Major Dad

Major Dad
Major Dad                                    May 2019
When you park at the supermarket and the car that arrived before you is three inches over the line into your space it, can be rather irksome.  If we were to arrive an hour before, we might have seen why.  The person that was next to their space on the other side was SIX inches over the line when they arrived.
My Dad was hard to figure out. He drank a lot despite having a beautiful wife and five above average children. At least above average in IQ but perhaps not so much in common sense. His USMC career was a success but not without problems. He fell from a ship into a landing craft and broke almost everything on the left side of his body. Years later he flipped a jeep and broke almost everything on the right side. He had a lot of residual pain with which to deal.
Dad’s father and mother had divorced around the time that I was born. I don’t remember ever meeting my grandfather though there are pictures of him and me together when I was a toddler. I didn’t know about Dad’s relationship to his father until I reached my forties and started asking questions.
Here is what he told me and some of it was quite surprising.   As a young child my dad had a fear of heights. His father, known as The Old Man, decided that the way to cure that was to hold him by his ankles over the Fire Falls in Yosemite until he squeaked out, “I’m not afraid anymore.”   Now that technique seems pretty cruel; however, since dad went on to be a fighter pilot in WWII, the jury is out on that conclusion.
When my dad was around 10, The Old Man was driving dad’s brother Bill 8, sister Maggie 6, and his mom across the desert on Route 66 from Dallas to LA. Most likely the kids were acting up when he pulled over to take a stretch break.   With kids running around, he got back in the car and drove off without them or my grandmother. He came back four hours later and asked, “Are you going to behave?” Then he let them continue the journey.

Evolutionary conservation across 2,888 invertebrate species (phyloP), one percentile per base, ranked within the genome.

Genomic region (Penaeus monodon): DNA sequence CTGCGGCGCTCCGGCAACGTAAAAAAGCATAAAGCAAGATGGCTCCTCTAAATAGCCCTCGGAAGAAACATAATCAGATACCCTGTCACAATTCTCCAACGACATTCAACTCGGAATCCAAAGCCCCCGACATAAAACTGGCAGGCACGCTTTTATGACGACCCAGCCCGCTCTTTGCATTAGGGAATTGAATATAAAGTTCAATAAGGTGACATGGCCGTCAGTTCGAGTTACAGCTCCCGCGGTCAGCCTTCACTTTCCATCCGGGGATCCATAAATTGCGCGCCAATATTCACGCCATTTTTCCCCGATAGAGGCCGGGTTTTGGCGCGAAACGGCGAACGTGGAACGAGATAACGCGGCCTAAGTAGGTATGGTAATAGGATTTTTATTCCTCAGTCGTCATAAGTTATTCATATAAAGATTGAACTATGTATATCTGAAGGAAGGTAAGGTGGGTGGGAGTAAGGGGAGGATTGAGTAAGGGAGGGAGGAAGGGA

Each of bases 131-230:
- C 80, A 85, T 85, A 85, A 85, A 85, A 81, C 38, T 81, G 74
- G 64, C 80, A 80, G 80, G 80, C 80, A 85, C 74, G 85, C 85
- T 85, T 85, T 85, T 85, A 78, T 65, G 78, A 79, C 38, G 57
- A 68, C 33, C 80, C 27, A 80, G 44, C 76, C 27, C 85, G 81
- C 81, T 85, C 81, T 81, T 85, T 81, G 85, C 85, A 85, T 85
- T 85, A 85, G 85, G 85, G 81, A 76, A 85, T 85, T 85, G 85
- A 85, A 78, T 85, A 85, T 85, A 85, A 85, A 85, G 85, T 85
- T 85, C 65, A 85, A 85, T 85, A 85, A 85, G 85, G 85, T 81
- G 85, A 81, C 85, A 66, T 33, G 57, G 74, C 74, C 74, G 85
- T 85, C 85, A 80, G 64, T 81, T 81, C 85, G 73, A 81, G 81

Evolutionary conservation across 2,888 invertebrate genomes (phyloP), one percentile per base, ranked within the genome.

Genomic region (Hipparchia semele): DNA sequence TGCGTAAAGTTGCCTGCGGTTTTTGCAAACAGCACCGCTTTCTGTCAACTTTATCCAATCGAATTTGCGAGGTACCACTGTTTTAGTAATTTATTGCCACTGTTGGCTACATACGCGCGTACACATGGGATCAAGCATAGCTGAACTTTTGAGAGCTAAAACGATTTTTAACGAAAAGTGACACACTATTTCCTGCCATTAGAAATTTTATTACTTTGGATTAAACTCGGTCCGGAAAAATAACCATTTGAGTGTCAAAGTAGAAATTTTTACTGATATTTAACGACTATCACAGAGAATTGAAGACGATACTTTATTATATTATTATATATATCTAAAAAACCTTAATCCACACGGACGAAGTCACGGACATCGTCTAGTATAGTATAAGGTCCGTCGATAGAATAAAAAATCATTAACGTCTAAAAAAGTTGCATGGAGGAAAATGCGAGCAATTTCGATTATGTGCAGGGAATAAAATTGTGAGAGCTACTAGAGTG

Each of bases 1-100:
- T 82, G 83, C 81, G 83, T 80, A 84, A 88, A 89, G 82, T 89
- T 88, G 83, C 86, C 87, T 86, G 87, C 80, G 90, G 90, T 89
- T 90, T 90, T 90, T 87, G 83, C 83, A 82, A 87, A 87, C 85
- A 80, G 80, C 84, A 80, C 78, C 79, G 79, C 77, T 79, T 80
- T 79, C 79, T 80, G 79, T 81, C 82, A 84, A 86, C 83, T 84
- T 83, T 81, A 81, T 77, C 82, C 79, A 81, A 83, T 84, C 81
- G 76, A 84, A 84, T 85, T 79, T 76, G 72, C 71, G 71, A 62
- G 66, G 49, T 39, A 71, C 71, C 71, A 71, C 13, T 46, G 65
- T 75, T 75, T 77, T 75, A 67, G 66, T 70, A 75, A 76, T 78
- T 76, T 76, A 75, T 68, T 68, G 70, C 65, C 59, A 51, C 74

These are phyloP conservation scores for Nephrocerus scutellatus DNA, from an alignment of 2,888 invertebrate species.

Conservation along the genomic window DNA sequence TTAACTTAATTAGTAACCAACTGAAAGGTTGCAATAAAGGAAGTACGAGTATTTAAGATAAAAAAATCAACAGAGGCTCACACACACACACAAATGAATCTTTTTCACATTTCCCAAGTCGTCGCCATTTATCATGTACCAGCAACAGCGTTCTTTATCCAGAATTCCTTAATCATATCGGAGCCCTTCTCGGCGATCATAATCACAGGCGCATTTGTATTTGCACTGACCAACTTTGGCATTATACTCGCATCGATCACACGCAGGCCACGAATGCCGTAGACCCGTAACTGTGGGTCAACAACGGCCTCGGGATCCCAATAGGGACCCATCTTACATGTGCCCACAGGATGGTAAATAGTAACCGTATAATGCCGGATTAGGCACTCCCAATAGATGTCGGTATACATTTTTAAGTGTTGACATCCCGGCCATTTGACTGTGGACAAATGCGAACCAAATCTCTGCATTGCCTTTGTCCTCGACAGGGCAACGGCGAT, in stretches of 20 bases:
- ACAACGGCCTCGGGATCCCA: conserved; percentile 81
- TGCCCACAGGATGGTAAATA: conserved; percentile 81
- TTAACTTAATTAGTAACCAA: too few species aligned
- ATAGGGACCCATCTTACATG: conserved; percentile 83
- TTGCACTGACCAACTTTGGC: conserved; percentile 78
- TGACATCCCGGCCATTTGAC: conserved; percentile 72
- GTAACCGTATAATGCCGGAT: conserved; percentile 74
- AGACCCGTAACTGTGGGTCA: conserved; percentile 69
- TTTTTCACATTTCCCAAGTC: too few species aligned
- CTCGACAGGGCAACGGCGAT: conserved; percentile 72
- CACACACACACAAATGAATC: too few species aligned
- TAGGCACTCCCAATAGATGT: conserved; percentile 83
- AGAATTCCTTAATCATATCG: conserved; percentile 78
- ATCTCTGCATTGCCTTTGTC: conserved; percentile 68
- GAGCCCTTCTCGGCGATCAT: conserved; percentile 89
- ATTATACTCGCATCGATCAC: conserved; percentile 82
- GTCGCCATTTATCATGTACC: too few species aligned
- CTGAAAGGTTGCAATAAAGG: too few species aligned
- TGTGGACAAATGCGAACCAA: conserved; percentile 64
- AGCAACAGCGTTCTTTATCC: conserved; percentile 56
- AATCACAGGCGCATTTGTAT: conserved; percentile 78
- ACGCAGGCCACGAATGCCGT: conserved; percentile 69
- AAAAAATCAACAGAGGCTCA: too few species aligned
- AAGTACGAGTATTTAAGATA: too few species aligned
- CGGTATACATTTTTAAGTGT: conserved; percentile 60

My dad started driving Bekins vans when he was 14 with a team driver named Gus Perino. He was driving solo by the time he was 16. On one of his solo trips he saw his first oil gusher out in West Texas.   He couldn’t wait to tell his dad and came rushing into the office to do so. The Old Man just said, “Go wash that truck.”
At dinner, The Old Man sat at the other end of the table from grandmother. They did not talk directly to each other. Instead, she would turn to one of the children and say, “Tell your father, such and such.” He would say to the kid closest to him a “tell your mother” response.
All in all I guess I finally understood why my father drank and found it difficult to love. His father had been six inches over the line.   We are a product of our parents and they of theirs before them. That is why we should be lovingly straight forward with our children, regardless of their age. Tell them you love them and do it today.

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